Monday, November 21, 2016

What is Your Life Motto?

Monday Motivation: What's your life slogan?  Explain what words or mantra that keep you going and why.

I feel like in many ways, this post is similar to week one's Quote Inspiration post.  I don't have just one life motto, because as a mood cycler, often the message I need to send myself is not the same from day to day. When I'm in a hypomanic cycle, I might need to remind myself to reign it in, slow down, focus on smaller things. In a depressed cycle, I might need to motivate myself by reminding myself that I'm worth it, that my efforts help people, that I'm not hopeless. But here are a few thoughts/sayings/quotes that keep me going. As mentioned, I've already written about my favorite from Charles M.  Schultz as part of this challenge, so I'll leave that one out here. As always, these are in particular order. 

The first two are from my Grandma Ventura, that have become somewhat iconic in my family. 
  •  When asked how to get through to get through a difficult time, my grandma used to say "You put one foot in front of the other." It reminds me that you don't have to always get through something perfectly or gracefully. You just have to get through it. I picture someone walking through some sort of murk or mist, not being able to see anything but their feet moving beneath them. They don't even realize the progress they're making, but they are making it, by putting one foot in front of the other. 
  • The second one is less poignant. "If it ain't your ass, it's your elbow." Basically, it's always going to be something. Which reminds me not to wait until everything's perfect. It's never going to be. If it's not one thing, it'll be another. Try not to let it stop you. 
My grandma also used to say "Cream and bastards rise to the top", but I'm not really sure I apply that to daily life, other than to hope that when I do "rise", it's because I'm the former. 

The other things that get me through life regularly are oddly morose. Which is particularly strange, to me at least, for someone who blogs on mental health and suicide prevention.  But possibly because of that, because I often am addressing the topic of life and death head on in my efforts, it makes me think about it beyond just causes for which I advocate. I try to live my life according to the following:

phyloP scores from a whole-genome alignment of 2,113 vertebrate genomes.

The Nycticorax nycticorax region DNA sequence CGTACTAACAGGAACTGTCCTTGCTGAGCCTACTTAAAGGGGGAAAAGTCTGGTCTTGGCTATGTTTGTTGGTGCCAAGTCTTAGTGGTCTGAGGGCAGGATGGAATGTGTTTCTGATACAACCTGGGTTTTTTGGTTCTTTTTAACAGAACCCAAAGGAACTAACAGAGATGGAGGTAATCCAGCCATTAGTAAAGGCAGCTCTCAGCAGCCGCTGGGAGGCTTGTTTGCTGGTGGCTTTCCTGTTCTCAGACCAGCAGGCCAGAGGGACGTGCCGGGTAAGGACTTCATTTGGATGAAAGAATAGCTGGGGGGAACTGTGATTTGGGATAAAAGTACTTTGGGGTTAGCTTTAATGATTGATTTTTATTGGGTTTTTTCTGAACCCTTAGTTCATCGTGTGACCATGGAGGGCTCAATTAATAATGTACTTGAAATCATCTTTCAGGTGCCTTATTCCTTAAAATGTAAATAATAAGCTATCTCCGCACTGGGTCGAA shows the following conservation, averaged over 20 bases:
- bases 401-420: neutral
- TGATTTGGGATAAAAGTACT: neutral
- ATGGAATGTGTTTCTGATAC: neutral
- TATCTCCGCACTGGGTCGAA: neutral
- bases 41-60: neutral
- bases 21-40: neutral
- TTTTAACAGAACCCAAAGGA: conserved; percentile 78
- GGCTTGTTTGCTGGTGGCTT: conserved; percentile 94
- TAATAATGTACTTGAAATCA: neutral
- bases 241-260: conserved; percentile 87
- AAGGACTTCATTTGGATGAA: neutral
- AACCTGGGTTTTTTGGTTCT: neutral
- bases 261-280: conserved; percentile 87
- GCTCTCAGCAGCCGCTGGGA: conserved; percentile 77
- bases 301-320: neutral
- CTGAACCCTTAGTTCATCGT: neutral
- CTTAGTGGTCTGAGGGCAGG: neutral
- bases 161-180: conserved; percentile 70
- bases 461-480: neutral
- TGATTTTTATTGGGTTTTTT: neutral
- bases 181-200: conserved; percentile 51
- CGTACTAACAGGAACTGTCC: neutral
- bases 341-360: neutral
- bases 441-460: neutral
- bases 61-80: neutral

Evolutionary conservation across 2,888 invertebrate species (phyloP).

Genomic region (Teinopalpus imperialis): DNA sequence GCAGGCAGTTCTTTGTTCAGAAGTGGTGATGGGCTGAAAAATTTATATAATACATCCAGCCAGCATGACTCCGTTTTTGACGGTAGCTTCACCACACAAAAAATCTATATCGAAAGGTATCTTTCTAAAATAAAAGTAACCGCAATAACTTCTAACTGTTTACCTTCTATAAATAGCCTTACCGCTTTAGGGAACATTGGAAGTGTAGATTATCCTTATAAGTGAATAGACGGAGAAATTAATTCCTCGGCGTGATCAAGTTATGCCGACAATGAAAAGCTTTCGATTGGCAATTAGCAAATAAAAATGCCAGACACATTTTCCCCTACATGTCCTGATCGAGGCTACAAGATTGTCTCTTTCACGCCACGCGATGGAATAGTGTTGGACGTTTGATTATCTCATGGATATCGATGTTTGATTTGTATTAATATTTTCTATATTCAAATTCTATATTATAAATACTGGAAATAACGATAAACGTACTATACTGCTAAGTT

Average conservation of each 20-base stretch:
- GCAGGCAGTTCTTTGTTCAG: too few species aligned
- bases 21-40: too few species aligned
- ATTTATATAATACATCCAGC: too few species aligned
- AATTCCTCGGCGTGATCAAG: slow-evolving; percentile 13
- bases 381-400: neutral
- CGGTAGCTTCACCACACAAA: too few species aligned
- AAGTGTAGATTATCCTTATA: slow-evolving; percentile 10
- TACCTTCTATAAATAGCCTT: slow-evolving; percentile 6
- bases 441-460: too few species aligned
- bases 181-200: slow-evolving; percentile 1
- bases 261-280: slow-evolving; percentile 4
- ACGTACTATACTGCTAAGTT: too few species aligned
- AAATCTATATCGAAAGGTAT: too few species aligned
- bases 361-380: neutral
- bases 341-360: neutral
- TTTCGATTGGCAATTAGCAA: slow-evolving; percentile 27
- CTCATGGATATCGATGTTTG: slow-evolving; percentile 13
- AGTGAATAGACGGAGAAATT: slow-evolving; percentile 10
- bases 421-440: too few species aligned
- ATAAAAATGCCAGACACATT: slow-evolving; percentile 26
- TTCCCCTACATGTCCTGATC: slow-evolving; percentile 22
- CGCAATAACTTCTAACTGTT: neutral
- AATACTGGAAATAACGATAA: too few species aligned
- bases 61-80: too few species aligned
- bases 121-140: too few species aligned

• What will the person giving my eulogy one day say? To clarify, this is not something I think about because of suicidal thoughts. It's oddly, something I think about when I'm focused on life and the future, focused on living.  It reminds me to live in a manner that I would be proud for people to speak about one day.  
  • What will my legacy be? I think about when each of my grandmothers passed away. I think of the stories we told about them. I think about how we talked about their best qualities, how we laughed at the funny things they did and said. I think about how no matter what might have happened in the past, the whole extended family came together to share in their legacy, even if just for a little while. I think about what they've left of themselves (in "spirit", which I'm using in a non-religious way here) to pass down among the generations.  What do I want people to be passing down about me?  What will I have to show for my life at the end of it - whether it be something I've done, who I am as a person, or some combination of that? Am I truly, deep down, proud of what that would be? 
  • If something happened to me tomorrow, will I be proud of how I spent my last days? Did I spend it focusing mostly on "to do" lists, tasks, chores, work, etc? Or did I spend it focusing on what I love most - my friends, my families, my causes for helping others? What where my priorities? Should they have been, if I were to look back, knowing they were the last things I'd say and do? 

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